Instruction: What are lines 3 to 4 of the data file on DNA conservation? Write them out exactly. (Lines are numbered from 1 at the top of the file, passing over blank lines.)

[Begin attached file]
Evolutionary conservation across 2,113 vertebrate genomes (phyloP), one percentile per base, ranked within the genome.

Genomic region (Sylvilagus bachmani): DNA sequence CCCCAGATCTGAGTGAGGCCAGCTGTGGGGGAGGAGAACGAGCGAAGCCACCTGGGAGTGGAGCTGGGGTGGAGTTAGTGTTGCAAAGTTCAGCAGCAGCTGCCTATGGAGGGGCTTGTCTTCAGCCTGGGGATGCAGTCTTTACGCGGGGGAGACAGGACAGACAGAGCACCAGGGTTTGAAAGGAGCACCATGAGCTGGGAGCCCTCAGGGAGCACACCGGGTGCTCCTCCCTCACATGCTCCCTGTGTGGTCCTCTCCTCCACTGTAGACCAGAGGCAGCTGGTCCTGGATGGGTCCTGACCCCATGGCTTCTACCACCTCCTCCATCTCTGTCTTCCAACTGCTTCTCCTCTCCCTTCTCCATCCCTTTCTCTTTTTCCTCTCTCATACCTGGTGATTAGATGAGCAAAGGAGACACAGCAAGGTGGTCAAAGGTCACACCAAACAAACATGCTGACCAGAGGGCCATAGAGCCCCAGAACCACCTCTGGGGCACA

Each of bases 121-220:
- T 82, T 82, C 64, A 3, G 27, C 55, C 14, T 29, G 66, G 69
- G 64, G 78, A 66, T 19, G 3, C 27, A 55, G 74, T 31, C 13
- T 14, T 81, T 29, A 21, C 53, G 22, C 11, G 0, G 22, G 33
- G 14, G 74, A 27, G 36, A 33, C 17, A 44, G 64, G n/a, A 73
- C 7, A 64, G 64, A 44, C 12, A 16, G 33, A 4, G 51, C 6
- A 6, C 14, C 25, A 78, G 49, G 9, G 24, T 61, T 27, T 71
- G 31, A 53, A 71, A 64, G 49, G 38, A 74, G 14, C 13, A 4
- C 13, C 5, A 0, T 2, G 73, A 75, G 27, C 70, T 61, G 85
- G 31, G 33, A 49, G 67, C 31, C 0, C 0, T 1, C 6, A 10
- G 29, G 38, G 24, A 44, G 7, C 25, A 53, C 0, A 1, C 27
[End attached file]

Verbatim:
Each of bases 121-220:
- T 82, T 82, C 64, A 3, G 27, C 55, C 14, T 29, G 66, G 69